Lilly Steinberg’s career prescription was obvious from the start.
The 19-year-old graduated last week with a Bachelor of Biomedical Science from Bond University, but is staying at university to study medicine, building on a history that has already seen both her parents and a grandparent work as doctors, and her older sister also study medicine at Bond.
Ms Steinberg, from Brisbane, came to Bond in 2018 on a Vice Chancellor’s Elite Scholarship, and said her decision to move into the medical field was not as influenced by her parents’ profession as some might think.
“Ever since I was very young, I always had an interest in medicine, and that stayed with me as I got older. When I finished school, mum and dad said ‘are you sure you want to do medicine, there has to be something else you want to do’, I think they felt that they had somehow made me want to do medicine.
“Growing up in a household where they would sometimes talk about what they do at work and seeing how their lives ran, I think it did give me some insight into what my life as a doctor might look like.”
In her time at university, Ms Steinberg has already taken out the Vice Chancellor’s Dux award twice, as well as being named Dux of her faculty in her very first semester.
Despite this, she said academic awards were not something she strived for.
“I’m not much of a prize-driven person, it was more that I had a goal to achieve and along the way I was lucky enough to pick up these prizes, and it was nice to have some recognition of my work.”
Ms Steinberg had some high-level help at the start of her studies, being supported by double Olympic swimming gold medalist and fellow Bond medical student Melanie Wright, through the Vice Chancellor’s Mentor Program.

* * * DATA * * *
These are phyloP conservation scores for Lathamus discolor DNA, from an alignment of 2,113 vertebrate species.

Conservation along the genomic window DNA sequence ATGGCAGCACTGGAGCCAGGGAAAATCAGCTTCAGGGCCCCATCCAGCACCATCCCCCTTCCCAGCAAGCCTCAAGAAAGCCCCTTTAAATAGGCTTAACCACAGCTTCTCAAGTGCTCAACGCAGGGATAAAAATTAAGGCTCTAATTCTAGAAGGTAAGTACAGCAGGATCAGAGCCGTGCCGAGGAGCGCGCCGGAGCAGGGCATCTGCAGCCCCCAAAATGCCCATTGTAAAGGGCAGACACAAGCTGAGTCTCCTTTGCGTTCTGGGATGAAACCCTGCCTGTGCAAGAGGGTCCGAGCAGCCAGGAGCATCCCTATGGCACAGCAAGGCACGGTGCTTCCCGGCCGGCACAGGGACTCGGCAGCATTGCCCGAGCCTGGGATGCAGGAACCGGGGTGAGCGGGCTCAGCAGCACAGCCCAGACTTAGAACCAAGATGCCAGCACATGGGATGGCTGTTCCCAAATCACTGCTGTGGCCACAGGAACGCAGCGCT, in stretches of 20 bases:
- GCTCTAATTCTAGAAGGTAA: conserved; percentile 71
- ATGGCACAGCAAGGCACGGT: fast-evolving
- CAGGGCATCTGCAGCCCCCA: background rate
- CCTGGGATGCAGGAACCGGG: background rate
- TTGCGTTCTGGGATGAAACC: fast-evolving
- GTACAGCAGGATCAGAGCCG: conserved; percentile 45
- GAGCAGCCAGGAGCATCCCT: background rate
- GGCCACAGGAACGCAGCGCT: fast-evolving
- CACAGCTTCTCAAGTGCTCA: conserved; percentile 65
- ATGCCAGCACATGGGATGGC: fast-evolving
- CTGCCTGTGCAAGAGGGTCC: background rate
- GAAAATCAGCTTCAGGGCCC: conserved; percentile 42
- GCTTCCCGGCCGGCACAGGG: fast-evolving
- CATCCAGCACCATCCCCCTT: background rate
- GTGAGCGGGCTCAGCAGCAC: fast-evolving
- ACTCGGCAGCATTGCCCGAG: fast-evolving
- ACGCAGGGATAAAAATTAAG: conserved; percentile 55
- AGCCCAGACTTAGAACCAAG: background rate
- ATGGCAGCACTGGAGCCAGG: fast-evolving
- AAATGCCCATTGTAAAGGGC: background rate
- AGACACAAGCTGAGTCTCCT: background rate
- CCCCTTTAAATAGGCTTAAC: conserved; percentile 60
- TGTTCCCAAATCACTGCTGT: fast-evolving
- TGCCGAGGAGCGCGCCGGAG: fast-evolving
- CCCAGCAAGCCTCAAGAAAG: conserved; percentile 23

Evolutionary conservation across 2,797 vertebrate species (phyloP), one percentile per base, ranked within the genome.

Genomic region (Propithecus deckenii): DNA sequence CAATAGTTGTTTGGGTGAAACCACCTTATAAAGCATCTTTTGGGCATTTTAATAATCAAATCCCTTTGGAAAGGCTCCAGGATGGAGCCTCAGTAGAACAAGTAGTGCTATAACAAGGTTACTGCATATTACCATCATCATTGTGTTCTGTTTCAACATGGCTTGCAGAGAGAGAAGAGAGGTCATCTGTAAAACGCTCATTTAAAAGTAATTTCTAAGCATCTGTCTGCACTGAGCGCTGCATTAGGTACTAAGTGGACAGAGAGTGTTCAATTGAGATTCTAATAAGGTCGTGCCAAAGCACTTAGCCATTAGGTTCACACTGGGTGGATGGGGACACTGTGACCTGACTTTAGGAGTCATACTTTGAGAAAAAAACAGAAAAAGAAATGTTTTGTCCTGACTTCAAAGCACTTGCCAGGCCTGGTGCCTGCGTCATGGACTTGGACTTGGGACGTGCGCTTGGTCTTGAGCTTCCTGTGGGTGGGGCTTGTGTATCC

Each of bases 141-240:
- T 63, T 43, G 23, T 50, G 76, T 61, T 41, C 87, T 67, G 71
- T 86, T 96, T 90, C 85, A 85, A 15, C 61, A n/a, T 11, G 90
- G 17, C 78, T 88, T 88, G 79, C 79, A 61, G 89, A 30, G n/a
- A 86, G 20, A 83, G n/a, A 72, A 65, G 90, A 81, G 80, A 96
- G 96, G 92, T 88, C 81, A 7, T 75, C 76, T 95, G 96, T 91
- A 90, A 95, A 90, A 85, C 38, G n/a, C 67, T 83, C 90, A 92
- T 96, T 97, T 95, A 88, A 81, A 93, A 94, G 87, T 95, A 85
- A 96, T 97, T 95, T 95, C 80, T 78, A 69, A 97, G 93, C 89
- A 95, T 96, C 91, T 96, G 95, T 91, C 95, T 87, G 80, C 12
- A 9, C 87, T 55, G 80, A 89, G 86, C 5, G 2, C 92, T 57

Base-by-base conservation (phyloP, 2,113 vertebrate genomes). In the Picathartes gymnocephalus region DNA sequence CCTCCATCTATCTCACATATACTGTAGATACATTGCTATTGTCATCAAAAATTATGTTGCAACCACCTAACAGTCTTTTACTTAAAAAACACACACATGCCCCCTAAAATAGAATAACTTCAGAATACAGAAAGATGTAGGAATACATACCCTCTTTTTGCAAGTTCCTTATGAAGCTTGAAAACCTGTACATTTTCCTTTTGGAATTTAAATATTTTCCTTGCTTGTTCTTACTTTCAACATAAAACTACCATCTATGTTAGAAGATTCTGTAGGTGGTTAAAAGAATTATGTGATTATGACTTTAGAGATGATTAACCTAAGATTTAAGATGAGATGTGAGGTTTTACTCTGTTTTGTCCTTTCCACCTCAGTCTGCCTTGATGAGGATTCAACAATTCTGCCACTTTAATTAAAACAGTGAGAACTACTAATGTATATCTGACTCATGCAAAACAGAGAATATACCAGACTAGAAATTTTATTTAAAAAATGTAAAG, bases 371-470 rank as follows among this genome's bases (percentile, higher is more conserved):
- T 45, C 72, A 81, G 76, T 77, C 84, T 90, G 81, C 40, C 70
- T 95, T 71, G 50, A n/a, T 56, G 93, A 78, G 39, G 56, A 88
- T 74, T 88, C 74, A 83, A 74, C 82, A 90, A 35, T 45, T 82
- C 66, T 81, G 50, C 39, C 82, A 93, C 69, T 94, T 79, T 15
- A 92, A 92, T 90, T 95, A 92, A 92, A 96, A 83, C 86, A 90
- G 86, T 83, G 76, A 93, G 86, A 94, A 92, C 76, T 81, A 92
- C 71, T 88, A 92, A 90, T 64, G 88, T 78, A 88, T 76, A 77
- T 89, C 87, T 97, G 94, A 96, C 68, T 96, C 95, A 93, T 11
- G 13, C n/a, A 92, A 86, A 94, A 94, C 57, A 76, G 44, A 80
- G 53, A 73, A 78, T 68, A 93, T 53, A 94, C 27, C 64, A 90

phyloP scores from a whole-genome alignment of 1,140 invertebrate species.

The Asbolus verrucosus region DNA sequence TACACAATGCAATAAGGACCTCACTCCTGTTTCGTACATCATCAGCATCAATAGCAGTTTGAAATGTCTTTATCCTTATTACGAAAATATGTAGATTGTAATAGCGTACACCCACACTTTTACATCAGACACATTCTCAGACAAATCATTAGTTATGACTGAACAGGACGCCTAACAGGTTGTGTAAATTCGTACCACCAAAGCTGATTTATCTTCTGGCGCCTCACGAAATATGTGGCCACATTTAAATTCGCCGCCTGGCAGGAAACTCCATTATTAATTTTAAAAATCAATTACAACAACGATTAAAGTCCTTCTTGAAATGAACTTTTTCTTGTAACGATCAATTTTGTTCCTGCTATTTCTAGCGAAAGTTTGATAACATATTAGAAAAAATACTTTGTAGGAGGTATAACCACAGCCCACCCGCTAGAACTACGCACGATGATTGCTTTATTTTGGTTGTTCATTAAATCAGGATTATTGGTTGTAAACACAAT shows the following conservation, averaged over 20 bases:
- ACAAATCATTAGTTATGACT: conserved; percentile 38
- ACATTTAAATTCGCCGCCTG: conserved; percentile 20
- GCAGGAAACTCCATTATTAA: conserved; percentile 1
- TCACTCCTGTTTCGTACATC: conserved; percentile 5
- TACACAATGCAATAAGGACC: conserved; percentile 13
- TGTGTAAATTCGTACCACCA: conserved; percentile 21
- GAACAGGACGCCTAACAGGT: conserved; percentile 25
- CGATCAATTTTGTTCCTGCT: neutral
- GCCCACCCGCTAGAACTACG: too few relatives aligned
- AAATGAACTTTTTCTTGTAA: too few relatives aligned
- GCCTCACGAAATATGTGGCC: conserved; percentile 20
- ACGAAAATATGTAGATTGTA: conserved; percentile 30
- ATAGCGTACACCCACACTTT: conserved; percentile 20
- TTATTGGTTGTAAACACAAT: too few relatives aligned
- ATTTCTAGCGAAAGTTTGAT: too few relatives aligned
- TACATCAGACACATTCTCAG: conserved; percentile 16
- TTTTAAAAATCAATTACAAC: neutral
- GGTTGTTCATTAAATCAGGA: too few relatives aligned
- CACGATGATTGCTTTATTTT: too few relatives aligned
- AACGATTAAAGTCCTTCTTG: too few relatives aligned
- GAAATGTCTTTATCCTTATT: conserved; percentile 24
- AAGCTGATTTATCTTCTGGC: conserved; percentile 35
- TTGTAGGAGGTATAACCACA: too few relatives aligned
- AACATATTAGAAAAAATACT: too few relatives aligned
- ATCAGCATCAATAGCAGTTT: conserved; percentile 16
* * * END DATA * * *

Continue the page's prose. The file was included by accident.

“I originally met her when I was about 12 and I was a competitive swimmer, and her being the great swimmer she was, she came to our swimming club one day.
“I really admire her as an individual, she’s done so much in such a short space of time, she’s a really great role model for all young people in sport, or in health science in general,” Ms Steinberg said.
Ms Steinberg is not yet sure what her future career holds beyond completing her medicine studies, although “immunology, haematology or oncology and anything with interesting technology” has appeal.
As with anyone looking to build a career in medicine, the shadow of COVID-19 is impossible to ignore.
“It’s interesting to see, particularly with people having to wear masks, the principles they teach you about hand hygiene and how to properly put on and off gloves to protect yourself and others, it’s really important information in a pandemic and it’s interesting to see how that crosses over into the public space,” Ms Steinberg said.
The pandemic has also made for heavily restricted graduation ceremonies this year.
While grateful for the chance to celebrate with friends and family last week, Ms Steinberg wasn’t able to party too much – true-to-form, the high achiever had class to attend after graduation, and end-of-semester exams to prepare for.